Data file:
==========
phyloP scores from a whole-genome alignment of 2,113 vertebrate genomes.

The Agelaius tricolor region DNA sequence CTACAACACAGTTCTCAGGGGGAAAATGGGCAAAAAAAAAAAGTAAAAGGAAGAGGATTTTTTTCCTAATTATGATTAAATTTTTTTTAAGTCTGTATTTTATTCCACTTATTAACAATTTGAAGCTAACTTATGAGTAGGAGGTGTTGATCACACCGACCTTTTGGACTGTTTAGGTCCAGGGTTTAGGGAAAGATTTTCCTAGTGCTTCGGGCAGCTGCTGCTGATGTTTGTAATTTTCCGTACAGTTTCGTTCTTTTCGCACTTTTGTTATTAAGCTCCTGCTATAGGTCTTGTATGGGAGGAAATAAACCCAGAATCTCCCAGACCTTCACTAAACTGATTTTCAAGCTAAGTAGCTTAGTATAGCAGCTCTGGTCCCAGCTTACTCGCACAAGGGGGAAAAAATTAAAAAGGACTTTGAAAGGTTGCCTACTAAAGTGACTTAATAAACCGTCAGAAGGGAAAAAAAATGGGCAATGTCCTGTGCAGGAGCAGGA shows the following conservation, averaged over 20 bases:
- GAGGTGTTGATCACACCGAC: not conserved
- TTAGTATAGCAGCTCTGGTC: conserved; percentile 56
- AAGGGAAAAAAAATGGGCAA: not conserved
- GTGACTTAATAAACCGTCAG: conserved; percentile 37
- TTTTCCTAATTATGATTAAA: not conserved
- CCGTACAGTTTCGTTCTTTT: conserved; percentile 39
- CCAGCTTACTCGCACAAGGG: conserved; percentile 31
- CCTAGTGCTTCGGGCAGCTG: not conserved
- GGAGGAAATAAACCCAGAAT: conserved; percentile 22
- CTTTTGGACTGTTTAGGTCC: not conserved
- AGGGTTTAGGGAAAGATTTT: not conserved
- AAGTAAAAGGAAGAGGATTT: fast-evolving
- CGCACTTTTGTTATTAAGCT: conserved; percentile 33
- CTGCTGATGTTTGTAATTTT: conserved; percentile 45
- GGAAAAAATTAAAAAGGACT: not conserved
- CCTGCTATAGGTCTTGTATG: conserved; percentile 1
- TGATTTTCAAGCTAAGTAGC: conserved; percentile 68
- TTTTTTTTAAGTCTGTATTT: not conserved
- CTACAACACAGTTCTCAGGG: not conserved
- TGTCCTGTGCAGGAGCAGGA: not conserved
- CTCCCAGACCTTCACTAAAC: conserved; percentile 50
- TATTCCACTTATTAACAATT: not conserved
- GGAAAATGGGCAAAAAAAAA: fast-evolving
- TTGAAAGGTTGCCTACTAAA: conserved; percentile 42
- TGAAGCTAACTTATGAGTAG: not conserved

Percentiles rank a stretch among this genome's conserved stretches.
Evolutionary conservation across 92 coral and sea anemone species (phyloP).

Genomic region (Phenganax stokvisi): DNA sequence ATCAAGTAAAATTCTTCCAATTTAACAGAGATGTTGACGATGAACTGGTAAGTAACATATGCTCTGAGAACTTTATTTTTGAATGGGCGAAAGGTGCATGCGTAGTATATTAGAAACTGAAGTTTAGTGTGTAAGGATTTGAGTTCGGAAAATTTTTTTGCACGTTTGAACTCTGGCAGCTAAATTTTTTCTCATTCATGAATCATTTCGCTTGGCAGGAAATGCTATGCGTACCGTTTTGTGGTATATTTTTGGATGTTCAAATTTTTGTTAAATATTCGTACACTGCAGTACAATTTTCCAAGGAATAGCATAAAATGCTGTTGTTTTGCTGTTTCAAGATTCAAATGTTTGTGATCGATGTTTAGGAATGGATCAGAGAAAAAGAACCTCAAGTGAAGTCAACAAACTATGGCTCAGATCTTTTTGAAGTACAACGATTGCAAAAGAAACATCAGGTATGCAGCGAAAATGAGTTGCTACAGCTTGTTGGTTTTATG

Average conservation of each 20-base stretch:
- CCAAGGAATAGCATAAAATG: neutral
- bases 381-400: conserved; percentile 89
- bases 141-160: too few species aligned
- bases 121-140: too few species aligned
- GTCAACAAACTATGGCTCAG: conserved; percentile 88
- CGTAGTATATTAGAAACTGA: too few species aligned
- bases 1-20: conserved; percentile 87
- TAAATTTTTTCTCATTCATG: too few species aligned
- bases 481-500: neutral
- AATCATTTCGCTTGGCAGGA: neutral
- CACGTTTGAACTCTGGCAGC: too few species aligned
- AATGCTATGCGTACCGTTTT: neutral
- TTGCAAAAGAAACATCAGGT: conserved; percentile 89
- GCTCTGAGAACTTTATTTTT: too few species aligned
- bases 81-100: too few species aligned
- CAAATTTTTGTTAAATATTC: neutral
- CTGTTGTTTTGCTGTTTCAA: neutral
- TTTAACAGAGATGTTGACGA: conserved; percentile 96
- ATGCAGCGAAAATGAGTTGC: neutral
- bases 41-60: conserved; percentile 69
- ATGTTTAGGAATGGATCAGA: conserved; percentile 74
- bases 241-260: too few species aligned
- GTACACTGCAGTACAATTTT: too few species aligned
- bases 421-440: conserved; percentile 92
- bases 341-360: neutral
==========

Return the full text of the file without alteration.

phyloP scores from a whole-genome alignment of 2,113 vertebrate genomes.

The Agelaius tricolor region DNA sequence CTACAACACAGTTCTCAGGGGGAAAATGGGCAAAAAAAAAAAGTAAAAGGAAGAGGATTTTTTTCCTAATTATGATTAAATTTTTTTTAAGTCTGTATTTTATTCCACTTATTAACAATTTGAAGCTAACTTATGAGTAGGAGGTGTTGATCACACCGACCTTTTGGACTGTTTAGGTCCAGGGTTTAGGGAAAGATTTTCCTAGTGCTTCGGGCAGCTGCTGCTGATGTTTGTAATTTTCCGTACAGTTTCGTTCTTTTCGCACTTTTGTTATTAAGCTCCTGCTATAGGTCTTGTATGGGAGGAAATAAACCCAGAATCTCCCAGACCTTCACTAAACTGATTTTCAAGCTAAGTAGCTTAGTATAGCAGCTCTGGTCCCAGCTTACTCGCACAAGGGGGAAAAAATTAAAAAGGACTTTGAAAGGTTGCCTACTAAAGTGACTTAATAAACCGTCAGAAGGGAAAAAAAATGGGCAATGTCCTGTGCAGGAGCAGGA shows the following conservation, averaged over 20 bases:
- GAGGTGTTGATCACACCGAC: not conserved
- TTAGTATAGCAGCTCTGGTC: conserved; percentile 56
- AAGGGAAAAAAAATGGGCAA: not conserved
- GTGACTTAATAAACCGTCAG: conserved; percentile 37
- TTTTCCTAATTATGATTAAA: not conserved
- CCGTACAGTTTCGTTCTTTT: conserved; percentile 39
- CCAGCTTACTCGCACAAGGG: conserved; percentile 31
- CCTAGTGCTTCGGGCAGCTG: not conserved
- GGAGGAAATAAACCCAGAAT: conserved; percentile 22
- CTTTTGGACTGTTTAGGTCC: not conserved
- AGGGTTTAGGGAAAGATTTT: not conserved
- AAGTAAAAGGAAGAGGATTT: fast-evolving
- CGCACTTTTGTTATTAAGCT: conserved; percentile 33
- CTGCTGATGTTTGTAATTTT: conserved; percentile 45
- GGAAAAAATTAAAAAGGACT: not conserved
- CCTGCTATAGGTCTTGTATG: conserved; percentile 1
- TGATTTTCAAGCTAAGTAGC: conserved; percentile 68
- TTTTTTTTAAGTCTGTATTT: not conserved
- CTACAACACAGTTCTCAGGG: not conserved
- TGTCCTGTGCAGGAGCAGGA: not conserved
- CTCCCAGACCTTCACTAAAC: conserved; percentile 50
- TATTCCACTTATTAACAATT: not conserved
- GGAAAATGGGCAAAAAAAAA: fast-evolving
- TTGAAAGGTTGCCTACTAAA: conserved; percentile 42
- TGAAGCTAACTTATGAGTAG: not conserved

Percentiles rank a stretch among this genome's conserved stretches.
Evolutionary conservation across 92 coral and sea anemone species (phyloP).

Genomic region (Phenganax stokvisi): DNA sequence ATCAAGTAAAATTCTTCCAATTTAACAGAGATGTTGACGATGAACTGGTAAGTAACATATGCTCTGAGAACTTTATTTTTGAATGGGCGAAAGGTGCATGCGTAGTATATTAGAAACTGAAGTTTAGTGTGTAAGGATTTGAGTTCGGAAAATTTTTTTGCACGTTTGAACTCTGGCAGCTAAATTTTTTCTCATTCATGAATCATTTCGCTTGGCAGGAAATGCTATGCGTACCGTTTTGTGGTATATTTTTGGATGTTCAAATTTTTGTTAAATATTCGTACACTGCAGTACAATTTTCCAAGGAATAGCATAAAATGCTGTTGTTTTGCTGTTTCAAGATTCAAATGTTTGTGATCGATGTTTAGGAATGGATCAGAGAAAAAGAACCTCAAGTGAAGTCAACAAACTATGGCTCAGATCTTTTTGAAGTACAACGATTGCAAAAGAAACATCAGGTATGCAGCGAAAATGAGTTGCTACAGCTTGTTGGTTTTATG

Average conservation of each 20-base stretch:
- CCAAGGAATAGCATAAAATG: neutral
- bases 381-400: conserved; percentile 89
- bases 141-160: too few species aligned
- bases 121-140: too few species aligned
- GTCAACAAACTATGGCTCAG: conserved; percentile 88
- CGTAGTATATTAGAAACTGA: too few species aligned
- bases 1-20: conserved; percentile 87
- TAAATTTTTTCTCATTCATG: too few species aligned
- bases 481-500: neutral
- AATCATTTCGCTTGGCAGGA: neutral
- CACGTTTGAACTCTGGCAGC: too few species aligned
- AATGCTATGCGTACCGTTTT: neutral
- TTGCAAAAGAAACATCAGGT: conserved; percentile 89
- GCTCTGAGAACTTTATTTTT: too few species aligned
- bases 81-100: too few species aligned
- CAAATTTTTGTTAAATATTC: neutral
- CTGTTGTTTTGCTGTTTCAA: neutral
- TTTAACAGAGATGTTGACGA: conserved; percentile 96
- ATGCAGCGAAAATGAGTTGC: neutral
- bases 41-60: conserved; percentile 69
- ATGTTTAGGAATGGATCAGA: conserved; percentile 74
- bases 241-260: too few species aligned
- GTACACTGCAGTACAATTTT: too few species aligned
- bases 421-440: conserved; percentile 92
- bases 341-360: neutral